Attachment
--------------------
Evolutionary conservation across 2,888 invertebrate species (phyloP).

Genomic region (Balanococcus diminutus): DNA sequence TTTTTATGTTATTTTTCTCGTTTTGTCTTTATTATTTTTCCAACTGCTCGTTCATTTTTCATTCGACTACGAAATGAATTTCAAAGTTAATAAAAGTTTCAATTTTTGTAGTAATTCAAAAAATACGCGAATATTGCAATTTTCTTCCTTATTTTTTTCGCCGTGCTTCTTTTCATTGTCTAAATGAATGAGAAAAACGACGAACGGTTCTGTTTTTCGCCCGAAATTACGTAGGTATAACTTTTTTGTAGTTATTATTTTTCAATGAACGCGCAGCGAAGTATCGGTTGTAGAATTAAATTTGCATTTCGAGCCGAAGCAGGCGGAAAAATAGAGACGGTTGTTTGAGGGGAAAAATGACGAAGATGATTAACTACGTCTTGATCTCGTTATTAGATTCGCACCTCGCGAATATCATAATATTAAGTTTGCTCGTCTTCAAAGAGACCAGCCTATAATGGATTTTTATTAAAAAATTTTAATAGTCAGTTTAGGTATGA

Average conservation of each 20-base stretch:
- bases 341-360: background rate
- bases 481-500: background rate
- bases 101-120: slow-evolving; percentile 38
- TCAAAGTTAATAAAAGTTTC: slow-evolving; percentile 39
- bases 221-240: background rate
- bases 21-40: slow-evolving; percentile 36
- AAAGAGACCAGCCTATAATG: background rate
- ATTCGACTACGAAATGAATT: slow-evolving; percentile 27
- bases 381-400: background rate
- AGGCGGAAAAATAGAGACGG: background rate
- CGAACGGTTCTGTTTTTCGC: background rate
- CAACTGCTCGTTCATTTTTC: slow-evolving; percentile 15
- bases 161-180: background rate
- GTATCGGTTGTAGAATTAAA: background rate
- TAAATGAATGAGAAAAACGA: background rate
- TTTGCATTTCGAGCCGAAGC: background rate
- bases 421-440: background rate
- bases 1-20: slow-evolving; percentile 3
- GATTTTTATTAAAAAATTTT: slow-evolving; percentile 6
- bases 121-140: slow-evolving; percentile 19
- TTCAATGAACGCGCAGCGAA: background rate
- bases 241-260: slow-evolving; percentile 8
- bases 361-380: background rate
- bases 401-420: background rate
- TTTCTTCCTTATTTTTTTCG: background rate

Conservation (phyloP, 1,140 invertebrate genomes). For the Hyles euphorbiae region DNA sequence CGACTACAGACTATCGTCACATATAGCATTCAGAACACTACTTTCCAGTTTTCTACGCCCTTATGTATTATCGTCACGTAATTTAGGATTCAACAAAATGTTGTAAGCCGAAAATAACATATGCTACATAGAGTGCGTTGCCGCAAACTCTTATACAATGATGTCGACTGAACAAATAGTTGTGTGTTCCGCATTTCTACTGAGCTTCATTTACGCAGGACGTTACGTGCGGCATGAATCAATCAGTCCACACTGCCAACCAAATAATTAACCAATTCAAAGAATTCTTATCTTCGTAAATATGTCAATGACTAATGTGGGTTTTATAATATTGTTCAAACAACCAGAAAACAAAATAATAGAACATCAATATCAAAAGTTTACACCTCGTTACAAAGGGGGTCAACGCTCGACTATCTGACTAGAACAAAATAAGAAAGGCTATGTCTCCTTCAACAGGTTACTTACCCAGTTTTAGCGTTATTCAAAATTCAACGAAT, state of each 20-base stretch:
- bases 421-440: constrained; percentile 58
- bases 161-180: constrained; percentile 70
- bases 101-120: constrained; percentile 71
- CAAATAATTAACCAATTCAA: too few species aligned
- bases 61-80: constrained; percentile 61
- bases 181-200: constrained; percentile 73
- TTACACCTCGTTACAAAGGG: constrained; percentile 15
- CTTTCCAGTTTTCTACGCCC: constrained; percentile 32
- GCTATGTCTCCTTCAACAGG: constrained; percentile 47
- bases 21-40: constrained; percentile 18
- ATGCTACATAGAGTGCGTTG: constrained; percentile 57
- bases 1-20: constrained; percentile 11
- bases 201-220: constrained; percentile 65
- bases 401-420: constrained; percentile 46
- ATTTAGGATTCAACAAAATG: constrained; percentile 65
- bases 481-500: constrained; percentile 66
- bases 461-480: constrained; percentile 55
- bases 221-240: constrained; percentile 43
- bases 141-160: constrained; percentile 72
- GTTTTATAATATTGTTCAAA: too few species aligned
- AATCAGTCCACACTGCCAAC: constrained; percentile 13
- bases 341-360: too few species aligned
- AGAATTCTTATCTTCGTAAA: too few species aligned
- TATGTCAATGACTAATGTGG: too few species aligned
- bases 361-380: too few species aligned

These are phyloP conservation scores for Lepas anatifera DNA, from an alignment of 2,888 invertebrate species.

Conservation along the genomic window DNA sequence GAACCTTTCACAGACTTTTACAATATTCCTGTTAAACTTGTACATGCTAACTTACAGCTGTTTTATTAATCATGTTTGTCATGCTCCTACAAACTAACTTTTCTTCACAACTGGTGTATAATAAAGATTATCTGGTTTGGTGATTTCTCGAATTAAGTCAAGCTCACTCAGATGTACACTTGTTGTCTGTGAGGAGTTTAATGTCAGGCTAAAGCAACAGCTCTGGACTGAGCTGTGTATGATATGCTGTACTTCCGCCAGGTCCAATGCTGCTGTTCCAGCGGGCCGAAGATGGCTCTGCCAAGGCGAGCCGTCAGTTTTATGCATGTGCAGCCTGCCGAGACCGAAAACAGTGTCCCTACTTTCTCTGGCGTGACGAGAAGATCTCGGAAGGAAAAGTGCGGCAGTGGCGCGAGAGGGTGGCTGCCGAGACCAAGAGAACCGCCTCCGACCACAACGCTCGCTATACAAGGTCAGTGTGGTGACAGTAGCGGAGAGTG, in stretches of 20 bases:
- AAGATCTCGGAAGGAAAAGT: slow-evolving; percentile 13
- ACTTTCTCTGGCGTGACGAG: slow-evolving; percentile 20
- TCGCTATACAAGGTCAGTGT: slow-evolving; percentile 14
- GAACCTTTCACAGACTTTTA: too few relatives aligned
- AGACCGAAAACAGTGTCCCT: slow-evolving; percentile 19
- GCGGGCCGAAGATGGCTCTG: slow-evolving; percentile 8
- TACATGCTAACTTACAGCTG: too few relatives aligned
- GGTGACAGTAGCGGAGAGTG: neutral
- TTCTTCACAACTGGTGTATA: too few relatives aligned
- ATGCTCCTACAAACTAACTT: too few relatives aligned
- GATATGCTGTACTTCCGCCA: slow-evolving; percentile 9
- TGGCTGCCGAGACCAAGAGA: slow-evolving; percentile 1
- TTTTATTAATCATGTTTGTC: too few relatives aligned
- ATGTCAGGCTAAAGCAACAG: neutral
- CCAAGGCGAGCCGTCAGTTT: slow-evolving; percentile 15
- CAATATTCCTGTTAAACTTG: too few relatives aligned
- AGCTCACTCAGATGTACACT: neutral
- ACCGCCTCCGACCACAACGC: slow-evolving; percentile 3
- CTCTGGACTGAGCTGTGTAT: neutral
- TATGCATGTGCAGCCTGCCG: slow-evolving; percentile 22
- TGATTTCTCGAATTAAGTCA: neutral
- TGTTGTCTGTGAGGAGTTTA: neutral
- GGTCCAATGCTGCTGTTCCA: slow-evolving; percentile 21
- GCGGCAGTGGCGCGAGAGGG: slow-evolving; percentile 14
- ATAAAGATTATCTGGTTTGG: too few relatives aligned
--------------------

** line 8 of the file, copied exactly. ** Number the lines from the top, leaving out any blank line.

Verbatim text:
- bases 221-240: background rate